BWW Reviews: Cadence Theatre Delivers Powerful CLYBOURNE PARK
Cadence Theatre Company's current production of Bruce Norris' thought-provoking CLYBOURNE PARK is a must see and showcases one of the finest casts of the season. The original play received numerous awards, including the Pulitzer Prize (2011), the Tony Award (2012), Olivier (2010) and Evening Standard Award (2010).
Authenticity seeps from every aspect of this production-costumes by Lynn West, set design and elements by Phil Hayes, Joel Ernst, Terrie Powers and Irene Ziegler, dialects coached by Janet Rodgers, sound design by Reid Kirtley and lighting by Andrew Bonniwell-all authentic.
At the outset, Norris' characters call to mind the innocence of 1950's sitcoms. It is 1959 and Russ (David Bridgewater) and Bev (Katie McCall), with the support of their help, Francine (Tyra Robinson), are in the final stages of selling their home in the white neighborhood on Clybourne Street in Chicago.
As the explosive script unfolds, Norris introduces compelling characters who poke and prod at the seemingly innocuous lives of Bev and Russ and reveal the tragic past the couple is trying to escape, while protesting that a family of color is buying the home. Engaging with the unavailing minister, Jim (Steve Perigard), is the impervious director of the neighborhood association, Karl (Andrew Firda) and his hearing-impaired wife Betsy (McLean Jesse). Francine's impressionable husband, Albert (Thomas Nowlin), shows up shortly thereafter and unintentionally stirs things even more. Russ buries his emotions deep inside a trunk, beneath a tree in the backyard.
If possible, remain seated during intermission to watch one of the most well orchestrated set changes, executed with skill by Hannah Caffacus, Jesse Mattes, Emily Medina, Daniel Allen and Morgan Barclay. While wallpaper and furnishings are quickly removed, the transformation also serves to peel back layers and expose the underbelly of a deep-seated racism that, as pointed out in the second act, are still present in the modern world.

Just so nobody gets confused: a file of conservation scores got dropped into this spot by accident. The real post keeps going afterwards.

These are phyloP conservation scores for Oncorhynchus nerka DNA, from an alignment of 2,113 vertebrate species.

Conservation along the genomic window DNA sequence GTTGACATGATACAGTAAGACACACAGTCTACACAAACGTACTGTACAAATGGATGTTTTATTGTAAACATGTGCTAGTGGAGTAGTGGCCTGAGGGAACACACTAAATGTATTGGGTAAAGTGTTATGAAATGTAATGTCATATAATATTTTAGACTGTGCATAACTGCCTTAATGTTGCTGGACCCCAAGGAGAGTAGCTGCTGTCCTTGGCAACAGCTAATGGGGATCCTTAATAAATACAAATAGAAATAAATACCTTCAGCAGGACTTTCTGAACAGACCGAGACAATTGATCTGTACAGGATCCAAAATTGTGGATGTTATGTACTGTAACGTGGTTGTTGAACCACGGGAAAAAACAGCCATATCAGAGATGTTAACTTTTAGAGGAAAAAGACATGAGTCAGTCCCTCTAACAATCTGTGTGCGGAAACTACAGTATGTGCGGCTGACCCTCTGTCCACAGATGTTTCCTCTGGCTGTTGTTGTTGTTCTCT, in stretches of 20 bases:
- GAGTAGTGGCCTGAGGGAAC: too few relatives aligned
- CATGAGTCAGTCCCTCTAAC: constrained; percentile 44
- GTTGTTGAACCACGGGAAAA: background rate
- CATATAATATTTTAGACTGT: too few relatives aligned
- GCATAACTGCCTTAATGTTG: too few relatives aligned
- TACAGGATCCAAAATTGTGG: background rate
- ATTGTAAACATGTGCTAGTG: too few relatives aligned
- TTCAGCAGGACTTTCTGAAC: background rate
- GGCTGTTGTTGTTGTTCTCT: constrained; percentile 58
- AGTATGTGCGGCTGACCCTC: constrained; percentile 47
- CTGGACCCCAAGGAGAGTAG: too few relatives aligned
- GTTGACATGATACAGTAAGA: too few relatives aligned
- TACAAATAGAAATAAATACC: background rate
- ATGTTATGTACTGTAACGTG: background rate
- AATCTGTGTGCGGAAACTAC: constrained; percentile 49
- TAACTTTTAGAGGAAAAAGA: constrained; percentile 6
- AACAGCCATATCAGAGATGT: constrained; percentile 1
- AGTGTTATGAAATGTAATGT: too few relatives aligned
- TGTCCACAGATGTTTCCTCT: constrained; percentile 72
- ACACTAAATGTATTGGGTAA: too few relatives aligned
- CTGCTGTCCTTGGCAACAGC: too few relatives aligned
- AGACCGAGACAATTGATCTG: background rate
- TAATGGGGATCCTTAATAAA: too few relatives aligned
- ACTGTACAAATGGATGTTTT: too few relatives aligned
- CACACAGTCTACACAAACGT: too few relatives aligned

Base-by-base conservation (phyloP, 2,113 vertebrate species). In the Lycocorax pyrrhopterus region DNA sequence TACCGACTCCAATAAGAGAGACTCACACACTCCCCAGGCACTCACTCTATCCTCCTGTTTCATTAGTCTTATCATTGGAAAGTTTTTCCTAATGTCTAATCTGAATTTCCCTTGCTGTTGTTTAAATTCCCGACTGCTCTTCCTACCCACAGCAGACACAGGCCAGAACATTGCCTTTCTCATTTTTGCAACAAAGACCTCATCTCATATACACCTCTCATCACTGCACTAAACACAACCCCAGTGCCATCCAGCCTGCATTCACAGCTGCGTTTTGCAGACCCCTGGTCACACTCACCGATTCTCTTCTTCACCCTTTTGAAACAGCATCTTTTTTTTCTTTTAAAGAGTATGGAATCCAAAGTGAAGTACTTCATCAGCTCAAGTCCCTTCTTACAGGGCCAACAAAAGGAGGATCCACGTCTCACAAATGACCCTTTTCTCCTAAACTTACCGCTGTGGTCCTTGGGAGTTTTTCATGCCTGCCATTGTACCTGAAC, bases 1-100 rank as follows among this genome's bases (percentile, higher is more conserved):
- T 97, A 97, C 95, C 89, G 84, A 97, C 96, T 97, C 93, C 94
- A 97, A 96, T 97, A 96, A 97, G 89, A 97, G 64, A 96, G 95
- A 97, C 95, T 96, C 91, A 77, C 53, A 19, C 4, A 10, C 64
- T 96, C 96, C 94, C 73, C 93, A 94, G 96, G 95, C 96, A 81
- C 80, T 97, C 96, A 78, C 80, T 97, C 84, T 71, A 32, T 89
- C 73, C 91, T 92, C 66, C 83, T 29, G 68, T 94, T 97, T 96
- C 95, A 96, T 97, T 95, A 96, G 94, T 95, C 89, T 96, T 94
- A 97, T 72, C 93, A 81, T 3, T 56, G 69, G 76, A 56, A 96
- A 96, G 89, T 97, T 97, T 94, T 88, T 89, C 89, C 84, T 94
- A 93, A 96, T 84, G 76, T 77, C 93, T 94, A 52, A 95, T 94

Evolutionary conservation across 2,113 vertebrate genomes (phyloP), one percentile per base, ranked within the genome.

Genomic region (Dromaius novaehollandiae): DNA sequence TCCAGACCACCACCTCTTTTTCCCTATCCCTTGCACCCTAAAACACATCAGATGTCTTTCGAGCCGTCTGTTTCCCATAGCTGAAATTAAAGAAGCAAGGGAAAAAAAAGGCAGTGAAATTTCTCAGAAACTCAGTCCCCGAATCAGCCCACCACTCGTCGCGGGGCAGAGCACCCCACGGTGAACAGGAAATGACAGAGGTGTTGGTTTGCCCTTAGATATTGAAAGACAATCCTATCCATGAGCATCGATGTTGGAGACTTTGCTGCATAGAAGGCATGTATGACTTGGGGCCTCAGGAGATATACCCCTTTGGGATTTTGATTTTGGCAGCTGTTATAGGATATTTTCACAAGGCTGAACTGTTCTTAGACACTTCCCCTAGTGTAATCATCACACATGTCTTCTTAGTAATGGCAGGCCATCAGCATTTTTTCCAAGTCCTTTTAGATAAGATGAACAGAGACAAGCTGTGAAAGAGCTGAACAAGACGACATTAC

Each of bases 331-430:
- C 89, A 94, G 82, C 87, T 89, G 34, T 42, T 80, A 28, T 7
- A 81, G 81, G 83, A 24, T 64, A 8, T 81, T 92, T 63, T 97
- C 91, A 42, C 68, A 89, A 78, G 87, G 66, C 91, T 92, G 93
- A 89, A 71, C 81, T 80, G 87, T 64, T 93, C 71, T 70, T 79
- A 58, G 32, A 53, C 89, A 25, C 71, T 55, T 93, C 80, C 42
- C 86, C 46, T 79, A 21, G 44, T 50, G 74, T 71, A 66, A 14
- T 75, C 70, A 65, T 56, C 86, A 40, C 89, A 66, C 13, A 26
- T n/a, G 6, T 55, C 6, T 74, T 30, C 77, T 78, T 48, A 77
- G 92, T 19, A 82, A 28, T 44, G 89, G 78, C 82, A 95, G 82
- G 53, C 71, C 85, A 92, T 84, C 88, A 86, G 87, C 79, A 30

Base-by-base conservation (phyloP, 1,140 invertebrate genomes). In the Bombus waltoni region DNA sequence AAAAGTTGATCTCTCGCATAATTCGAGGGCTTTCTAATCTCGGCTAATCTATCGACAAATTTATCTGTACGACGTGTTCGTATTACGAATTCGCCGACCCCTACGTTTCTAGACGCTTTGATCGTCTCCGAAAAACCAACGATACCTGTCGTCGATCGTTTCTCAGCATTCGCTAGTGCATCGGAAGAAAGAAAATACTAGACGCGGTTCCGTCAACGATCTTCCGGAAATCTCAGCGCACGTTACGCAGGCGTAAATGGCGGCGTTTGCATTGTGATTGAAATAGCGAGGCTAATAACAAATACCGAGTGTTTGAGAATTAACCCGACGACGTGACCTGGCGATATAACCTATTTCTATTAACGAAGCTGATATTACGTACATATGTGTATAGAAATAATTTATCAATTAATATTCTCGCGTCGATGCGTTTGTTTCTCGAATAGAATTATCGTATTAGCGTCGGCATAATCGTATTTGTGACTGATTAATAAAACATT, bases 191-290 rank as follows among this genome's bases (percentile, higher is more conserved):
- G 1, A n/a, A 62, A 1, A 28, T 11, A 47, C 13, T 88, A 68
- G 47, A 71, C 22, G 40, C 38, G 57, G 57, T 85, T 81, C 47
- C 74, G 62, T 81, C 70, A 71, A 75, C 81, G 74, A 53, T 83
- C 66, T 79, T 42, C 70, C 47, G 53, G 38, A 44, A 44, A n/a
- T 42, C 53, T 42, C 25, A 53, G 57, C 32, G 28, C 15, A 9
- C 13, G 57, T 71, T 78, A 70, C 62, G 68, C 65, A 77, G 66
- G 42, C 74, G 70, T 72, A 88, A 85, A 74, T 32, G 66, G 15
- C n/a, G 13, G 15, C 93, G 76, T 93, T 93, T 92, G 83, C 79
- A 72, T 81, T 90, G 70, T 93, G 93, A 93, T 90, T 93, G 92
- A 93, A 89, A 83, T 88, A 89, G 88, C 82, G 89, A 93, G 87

The second act pushes things forward 50 years-same home, same actors, but new characters. As a couple sets out to demolish the home, now empty and peppered with graffiti, conversations among realtors, lawyers and neighbors connect the dots from 1959 to 2009. And in the production's final poignant moments, the trunk, buried with emotions, surfaces and brings the play full circle.
Norris' script is as scintillating as it is pensive. There is plenty of tension, but it strikes a proportionate balance and even sprinkles on some ill-mannered humor. Keri Wormald directs this first-class ensemble with vigor and awareness to the precise cadences of Norris' first-rate script.
Each member of the ensemble is impressive in each of his or her roles. Special notice goes to each of the performers who demonstrate skillful sign language, and especially to McLean Jesse for her display of the mannerisms and acute unawareness of a hearing-impaired individual. Bridgewater and Firda are commanding as the source of many heightened tensions and interruptive outbursts. McCall and Robinson are at once sweetly demure in the first half and perfect instigators in the second.
As part of the Acts of Faith Festival, CLYBOURNE PARK is a powerful drama, filled with tensions, outbursts, overlapping dialogue and sharp and witty humor.
The production runs through March 15 at the Theatre Gym at Virginia Repertory Theatre.
Photo by Jason Collins